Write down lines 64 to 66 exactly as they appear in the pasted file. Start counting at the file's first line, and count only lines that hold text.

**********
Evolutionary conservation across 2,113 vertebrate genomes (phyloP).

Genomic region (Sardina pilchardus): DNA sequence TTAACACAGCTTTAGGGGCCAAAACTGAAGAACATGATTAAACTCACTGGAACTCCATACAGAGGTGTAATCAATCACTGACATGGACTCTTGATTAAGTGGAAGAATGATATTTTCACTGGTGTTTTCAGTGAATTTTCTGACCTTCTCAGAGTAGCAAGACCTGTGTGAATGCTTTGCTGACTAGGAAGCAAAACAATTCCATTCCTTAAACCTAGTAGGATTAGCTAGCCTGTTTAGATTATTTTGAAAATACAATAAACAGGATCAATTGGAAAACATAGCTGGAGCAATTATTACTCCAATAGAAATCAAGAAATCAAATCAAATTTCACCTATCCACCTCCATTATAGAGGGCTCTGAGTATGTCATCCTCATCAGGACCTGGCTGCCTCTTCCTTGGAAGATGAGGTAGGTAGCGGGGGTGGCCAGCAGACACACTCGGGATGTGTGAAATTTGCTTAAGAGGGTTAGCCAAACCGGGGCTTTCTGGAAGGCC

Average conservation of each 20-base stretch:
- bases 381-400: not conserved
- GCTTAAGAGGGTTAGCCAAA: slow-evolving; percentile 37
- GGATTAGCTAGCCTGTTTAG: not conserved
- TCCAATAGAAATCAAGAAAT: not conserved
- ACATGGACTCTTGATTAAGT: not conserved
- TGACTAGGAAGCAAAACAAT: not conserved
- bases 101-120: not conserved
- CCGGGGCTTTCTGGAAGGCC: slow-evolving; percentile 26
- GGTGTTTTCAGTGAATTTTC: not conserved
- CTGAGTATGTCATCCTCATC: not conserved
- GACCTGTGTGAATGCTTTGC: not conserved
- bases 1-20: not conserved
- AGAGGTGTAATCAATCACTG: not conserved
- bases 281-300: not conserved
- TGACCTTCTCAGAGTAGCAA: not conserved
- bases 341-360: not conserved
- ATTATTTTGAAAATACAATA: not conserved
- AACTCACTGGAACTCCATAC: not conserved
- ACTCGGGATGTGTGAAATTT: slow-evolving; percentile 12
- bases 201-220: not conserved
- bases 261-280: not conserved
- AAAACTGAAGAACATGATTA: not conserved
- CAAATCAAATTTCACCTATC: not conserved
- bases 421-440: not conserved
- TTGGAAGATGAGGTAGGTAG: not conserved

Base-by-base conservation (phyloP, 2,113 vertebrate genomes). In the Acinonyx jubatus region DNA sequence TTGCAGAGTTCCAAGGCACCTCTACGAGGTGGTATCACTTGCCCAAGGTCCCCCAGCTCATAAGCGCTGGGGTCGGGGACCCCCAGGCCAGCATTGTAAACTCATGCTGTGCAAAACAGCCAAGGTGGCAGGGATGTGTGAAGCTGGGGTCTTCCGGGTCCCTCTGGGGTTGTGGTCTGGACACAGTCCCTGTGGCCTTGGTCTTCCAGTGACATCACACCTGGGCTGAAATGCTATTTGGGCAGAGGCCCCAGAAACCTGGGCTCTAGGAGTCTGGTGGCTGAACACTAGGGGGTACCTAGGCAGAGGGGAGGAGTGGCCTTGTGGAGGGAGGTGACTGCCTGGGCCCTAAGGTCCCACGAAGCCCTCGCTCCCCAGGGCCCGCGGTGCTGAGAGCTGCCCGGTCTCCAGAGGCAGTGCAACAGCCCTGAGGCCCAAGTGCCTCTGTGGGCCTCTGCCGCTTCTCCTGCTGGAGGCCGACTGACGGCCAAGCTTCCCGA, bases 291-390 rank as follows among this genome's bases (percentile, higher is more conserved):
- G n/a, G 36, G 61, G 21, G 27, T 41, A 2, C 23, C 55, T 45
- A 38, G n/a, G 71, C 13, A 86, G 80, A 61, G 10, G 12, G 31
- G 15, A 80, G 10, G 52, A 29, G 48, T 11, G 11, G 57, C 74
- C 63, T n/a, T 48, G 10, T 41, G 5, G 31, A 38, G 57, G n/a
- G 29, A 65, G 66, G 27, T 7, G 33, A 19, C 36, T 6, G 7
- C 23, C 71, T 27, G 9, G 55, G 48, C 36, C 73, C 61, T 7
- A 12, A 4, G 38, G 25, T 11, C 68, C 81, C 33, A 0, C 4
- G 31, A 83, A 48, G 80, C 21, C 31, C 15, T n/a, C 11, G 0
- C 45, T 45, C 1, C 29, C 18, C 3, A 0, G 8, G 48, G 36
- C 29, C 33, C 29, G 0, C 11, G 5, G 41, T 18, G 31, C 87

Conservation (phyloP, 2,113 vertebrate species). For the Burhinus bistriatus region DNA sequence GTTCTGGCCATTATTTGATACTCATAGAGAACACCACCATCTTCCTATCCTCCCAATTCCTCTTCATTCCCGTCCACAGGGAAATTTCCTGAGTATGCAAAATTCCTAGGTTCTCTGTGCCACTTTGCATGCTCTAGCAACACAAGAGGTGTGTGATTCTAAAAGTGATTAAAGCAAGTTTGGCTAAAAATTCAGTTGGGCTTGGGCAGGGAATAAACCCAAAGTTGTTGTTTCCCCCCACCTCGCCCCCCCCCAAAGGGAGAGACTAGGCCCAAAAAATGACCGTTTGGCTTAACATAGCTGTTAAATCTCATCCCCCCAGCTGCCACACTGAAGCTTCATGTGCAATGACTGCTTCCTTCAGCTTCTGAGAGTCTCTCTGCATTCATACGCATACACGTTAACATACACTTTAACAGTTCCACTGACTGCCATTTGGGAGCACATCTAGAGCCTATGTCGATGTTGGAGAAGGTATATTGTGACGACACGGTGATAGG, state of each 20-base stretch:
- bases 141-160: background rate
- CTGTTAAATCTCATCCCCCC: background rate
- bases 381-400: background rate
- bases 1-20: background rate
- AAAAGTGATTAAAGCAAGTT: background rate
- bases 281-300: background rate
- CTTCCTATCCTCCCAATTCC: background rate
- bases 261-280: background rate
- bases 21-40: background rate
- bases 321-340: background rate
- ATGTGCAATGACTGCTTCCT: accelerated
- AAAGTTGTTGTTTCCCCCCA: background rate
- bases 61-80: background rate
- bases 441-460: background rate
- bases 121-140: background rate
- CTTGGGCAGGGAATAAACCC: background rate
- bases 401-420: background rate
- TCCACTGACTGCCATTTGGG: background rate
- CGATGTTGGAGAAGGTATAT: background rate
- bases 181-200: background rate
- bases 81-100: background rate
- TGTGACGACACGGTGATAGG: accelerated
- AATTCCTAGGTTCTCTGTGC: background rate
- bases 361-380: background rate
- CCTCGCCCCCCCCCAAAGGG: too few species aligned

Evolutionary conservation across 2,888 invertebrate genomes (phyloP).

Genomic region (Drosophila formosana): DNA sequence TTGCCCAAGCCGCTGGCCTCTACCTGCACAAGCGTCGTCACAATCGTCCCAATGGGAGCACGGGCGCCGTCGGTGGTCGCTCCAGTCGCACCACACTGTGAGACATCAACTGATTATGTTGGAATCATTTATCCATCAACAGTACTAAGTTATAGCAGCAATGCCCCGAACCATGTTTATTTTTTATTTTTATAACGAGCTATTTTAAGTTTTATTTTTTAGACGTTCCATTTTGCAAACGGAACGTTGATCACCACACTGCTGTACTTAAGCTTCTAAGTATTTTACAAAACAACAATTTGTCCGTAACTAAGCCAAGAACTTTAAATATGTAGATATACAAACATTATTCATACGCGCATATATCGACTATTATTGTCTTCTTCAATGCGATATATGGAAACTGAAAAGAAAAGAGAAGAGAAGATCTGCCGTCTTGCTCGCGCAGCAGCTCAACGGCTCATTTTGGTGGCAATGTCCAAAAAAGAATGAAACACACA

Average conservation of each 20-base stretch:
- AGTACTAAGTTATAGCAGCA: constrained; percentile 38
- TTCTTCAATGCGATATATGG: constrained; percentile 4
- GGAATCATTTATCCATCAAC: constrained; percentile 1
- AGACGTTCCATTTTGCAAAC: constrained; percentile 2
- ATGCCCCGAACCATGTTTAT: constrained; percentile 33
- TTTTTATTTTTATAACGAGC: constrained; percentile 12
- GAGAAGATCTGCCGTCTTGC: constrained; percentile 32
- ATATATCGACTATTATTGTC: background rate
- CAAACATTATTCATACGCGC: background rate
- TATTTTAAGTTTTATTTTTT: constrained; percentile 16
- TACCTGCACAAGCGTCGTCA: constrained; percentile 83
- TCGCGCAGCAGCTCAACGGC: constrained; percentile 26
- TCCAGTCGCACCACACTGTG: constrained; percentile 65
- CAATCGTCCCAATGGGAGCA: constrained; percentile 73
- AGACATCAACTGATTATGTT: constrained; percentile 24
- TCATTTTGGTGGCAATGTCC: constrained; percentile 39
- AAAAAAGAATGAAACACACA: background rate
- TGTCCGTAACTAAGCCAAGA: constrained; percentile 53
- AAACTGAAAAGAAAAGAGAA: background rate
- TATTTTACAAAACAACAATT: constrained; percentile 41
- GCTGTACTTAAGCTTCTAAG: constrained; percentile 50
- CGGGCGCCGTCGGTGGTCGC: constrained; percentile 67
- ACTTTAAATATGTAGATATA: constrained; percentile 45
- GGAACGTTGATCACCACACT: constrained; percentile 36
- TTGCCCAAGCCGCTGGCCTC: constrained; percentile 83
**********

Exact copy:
- bases 361-380: background rate
- CCTCGCCCCCCCCCAAAGGG: too few species aligned

Evolutionary conservation across 2,888 invertebrate genomes (phyloP).